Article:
Photo credits from: Zig Ziglar @ Flickr

Congratulations to all of the 147 Orbitee teams for completing the programme!  You’re the big winners in forming your own projects and navigating through all the summer hazards to finish your projects.  No doubt that you had wanted to call it quits at some point and wanted to have someone to help guide you a bit more closely.  But you persevered, insisted that you would stay the course, and won the battle against yourself.  You realised the only barrier to your progress was yourself and the fuel was your self-ignited passion.  You return from your summer journey changed, more confident of your own abilities and clear about how you can find your path forward in any technical scenario.

Splashdown featured a number of ways that you can take your work in Orbital forward, which both SoC (through our Entrepreneurship office) and the University (NUS Enterprise, especially NUS Overseas Colleges) have paved for you.  Do weigh these opportunities and assess whether they are appropriate for you.

And now for the formal awards:

  • For Vostok:
    Congratulations to Kabir Khandpur and Gupta Varun of Blue Circle Co. (Winners); Loh Zi Bin Robin and Huang Jifen of O(my god) (Honorable Mention)

    For Project Gemini:
    Congratulations to Jaipal Singh Khaira and Wu Tingfeng of RainyWhether (Winners); Kwok Jun Kiat and Tan Jun Kiat of JFK (Honorable Mention)

    For Apollo 11:
    Congratulations to Ng Yong Sheng and Chan Yu Feng of No Break, No Brake  (Winners); Ngin Yun Chuan and Conan Kian Jia Ren of DARTHWHALE (Honorable Mention)

    and for Best Advisers:
    Bay Chuan Wei, Candiie and Harish Venkatesan (both advisers to eight teams)

Although you are the stars of Orbital (yes, you are!), there’s a whole host of SoC 24 advisers, 20+ industrial and alumni mentors, staff, building facilities, A/V, alumni, senior students and student groups and the tireless admin staff from the Undergraduate Office and Corporate Relations that make this happen.  This programme does not happen anywhere else in the whole currently, so be proud that you are here in NUS SoC.  Go SoC!

– Orbital Staff

 

Congrats everyone!  Liftoff 2016 concluded on Tuesday and you have escape velocity out of SoC and are well on your way to starting your summer project! It’s helpful to have a recap of everything that happened, especially for those of you who are overseas.  Here’s where we sum it up in a single post so you can decide where to go from here.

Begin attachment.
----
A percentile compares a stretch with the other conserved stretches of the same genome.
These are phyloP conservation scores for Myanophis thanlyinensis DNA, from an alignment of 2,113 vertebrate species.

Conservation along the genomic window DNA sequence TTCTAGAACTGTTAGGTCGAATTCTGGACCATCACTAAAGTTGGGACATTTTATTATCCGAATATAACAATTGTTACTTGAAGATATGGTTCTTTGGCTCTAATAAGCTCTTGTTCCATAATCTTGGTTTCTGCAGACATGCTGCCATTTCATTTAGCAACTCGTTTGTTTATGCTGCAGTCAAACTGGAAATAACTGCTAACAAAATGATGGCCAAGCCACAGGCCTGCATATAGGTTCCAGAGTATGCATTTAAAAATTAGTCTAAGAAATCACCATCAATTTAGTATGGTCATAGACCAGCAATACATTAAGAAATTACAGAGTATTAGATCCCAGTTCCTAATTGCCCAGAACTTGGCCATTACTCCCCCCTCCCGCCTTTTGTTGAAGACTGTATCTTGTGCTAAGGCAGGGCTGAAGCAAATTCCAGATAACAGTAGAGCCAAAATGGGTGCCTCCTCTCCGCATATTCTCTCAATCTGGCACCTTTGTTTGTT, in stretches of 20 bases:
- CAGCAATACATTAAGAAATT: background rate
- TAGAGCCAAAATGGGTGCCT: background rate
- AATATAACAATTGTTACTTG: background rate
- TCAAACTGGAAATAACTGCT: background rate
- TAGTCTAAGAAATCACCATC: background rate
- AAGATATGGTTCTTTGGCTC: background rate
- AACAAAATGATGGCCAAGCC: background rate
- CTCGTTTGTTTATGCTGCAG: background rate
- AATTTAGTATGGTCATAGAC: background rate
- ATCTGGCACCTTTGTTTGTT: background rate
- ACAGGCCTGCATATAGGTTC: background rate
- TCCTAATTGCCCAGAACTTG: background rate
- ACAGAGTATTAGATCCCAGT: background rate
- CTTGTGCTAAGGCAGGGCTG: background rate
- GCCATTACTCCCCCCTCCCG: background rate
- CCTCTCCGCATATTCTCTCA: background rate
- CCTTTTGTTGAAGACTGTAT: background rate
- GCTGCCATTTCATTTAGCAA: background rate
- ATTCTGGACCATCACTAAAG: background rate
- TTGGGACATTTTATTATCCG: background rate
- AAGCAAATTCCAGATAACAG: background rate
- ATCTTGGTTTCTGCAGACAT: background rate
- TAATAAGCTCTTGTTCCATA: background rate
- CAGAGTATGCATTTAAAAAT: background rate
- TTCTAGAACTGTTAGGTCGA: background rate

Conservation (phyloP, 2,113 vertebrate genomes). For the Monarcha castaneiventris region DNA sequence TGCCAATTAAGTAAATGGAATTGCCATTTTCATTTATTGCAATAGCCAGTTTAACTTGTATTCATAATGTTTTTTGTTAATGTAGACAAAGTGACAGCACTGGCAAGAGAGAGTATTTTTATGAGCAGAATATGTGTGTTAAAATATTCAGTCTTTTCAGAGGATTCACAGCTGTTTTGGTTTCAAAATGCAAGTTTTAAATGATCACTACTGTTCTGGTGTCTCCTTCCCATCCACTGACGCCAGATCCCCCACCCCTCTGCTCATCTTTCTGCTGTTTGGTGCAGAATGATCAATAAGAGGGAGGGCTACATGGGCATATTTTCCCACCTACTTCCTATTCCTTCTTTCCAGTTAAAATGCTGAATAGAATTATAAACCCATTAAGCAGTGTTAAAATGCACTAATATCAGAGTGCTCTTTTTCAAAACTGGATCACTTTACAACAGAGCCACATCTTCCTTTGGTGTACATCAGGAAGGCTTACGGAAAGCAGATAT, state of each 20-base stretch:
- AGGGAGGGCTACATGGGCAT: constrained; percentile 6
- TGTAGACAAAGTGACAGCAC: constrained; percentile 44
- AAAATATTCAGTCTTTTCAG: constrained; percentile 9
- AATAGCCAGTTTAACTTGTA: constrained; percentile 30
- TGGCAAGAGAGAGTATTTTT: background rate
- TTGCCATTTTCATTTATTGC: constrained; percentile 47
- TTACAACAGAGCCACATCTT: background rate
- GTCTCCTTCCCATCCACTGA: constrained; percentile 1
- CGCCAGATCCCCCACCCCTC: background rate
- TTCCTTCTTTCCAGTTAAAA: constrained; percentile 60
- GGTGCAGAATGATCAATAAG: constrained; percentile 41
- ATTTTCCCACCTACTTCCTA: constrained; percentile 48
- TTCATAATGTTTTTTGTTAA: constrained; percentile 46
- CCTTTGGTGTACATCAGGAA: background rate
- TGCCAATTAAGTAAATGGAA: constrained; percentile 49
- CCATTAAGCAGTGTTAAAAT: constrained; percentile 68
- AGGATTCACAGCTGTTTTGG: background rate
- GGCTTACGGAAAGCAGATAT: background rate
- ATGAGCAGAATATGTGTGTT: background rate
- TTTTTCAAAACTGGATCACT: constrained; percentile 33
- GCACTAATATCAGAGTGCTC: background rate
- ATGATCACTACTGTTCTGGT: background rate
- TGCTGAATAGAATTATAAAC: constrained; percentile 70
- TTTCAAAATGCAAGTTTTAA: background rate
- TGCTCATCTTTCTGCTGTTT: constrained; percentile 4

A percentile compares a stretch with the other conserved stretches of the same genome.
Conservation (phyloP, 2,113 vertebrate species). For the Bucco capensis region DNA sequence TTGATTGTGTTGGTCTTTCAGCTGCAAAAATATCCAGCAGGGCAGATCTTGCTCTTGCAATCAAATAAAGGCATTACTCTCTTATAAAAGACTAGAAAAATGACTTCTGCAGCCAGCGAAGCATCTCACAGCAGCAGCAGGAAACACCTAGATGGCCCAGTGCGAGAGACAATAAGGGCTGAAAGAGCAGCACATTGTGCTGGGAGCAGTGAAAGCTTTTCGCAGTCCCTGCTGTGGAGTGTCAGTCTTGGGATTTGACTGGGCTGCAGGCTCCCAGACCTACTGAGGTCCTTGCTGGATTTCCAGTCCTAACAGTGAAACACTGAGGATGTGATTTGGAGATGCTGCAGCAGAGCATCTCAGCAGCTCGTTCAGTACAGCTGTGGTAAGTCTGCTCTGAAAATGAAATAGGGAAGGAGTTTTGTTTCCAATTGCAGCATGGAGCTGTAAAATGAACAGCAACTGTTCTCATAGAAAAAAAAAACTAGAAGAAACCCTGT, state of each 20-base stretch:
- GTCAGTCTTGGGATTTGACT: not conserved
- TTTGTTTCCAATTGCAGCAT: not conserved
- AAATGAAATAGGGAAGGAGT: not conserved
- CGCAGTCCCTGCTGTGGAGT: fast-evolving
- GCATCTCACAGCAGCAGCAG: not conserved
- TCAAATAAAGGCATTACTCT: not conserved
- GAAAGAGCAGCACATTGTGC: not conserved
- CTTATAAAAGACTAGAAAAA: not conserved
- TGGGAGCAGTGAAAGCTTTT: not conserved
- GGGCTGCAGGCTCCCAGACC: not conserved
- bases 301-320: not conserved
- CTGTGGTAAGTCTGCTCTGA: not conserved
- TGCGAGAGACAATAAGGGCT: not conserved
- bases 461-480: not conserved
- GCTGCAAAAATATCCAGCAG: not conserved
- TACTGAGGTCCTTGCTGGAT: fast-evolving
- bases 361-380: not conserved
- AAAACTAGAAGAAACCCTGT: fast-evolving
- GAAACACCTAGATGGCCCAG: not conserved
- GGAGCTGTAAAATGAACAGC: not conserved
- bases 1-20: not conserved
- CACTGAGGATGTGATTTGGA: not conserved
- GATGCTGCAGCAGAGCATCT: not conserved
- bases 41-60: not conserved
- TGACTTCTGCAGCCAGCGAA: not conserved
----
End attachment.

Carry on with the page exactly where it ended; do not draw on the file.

Remember, for most teams’ Liftoff is a whirlwind tour of acronyms, and development.  It is a “throw you into the deep end” type of workshop where we pepper you with lots of technical material.  However, for many it will take a few weeks to start to get entirely oriented with what to do next.  Look to your advisors (and mentors) for help on Slack, call them out!  As explained at the beginning Liftoff is more a teaser for what you can do than a full fledged coding bootcamp costing K of dollars and with a much more substantial time commitment.  Do read the original post because it contains all of the links that may not show up on a feed.

There’s a YouTube playlist for all of the videos that we broadcasted (see original post for the URL), but where possible we’ve put up individual links below.  Do consult these for materials to revise, especially if the sessions went too fast — rewatch those we were able to capture to pick up where you fell of the track in the session!

Day 1

Introduction [ Link to Video and Slides ]

After showing a Code.org video, Min went over the three resources for Orbital: Slack, the Orbital website, and Skylab.  We went over the Orbital timeline — the three milestones, the optional Mission Control sessions and the mentorship program for PG / A11 students.  We then closed by reviewing the schedules and polling for the technical sessions that we were executing for Orbital.

went over the schedule for Orbital Liftoff this year.  We went over the three

Design Thinking – Fight Haze [ Link to Video and Slides ]

For the first long session, we are going over the design thinking workshop.

Go through the slides that Wee Sun has posted at http://www.comp.nus.edu.sg/~leews/LiftOff.zip, and then after reviewing the materials, watch and do with your partner the entire Design Thinking Workshop Video from Wee Sun, which is modelled after the original material from Stanford.

Project Levels and Achievements [ Link to Video and Slides ]

We review the types of projects that you can do in Orbital (pretty much anything) and how to assess your level of achievement, and we review the two most FAQs: Is my project worth <X>? and Is it feasible to do Y for my project?  We also hosted the NOC group who made the stunning announcement that all Orbitees who complete their self-proclaimed mission are good to pass Round 1 interviews for their hallmark NUS program.  Min also went over 5 project ideas proposed by mentors which would be suitable for teams not clear about their project ideas.

As we pointed out too, you can have your Orbital experience overlap and align with programming contests locally and worldwide.

Consider this (non-exhaustive) list (now merged and enhanced from Shubham Goyal’s list too)

  • Google’s Cloud Developer Challenge
  • Using data.gov.sg to do merge two different data sets for interesting results!
  • code::Extreme::Apps (http://www.itsc.org.sg/code-xtremeapps-competition)
  • Hackathons organised by Newton circus mainly as part of its UP Singapore series http://www.upsingapore.com/events/. All hackathons are weekend-long and usually have some new datasets for the participants to play with.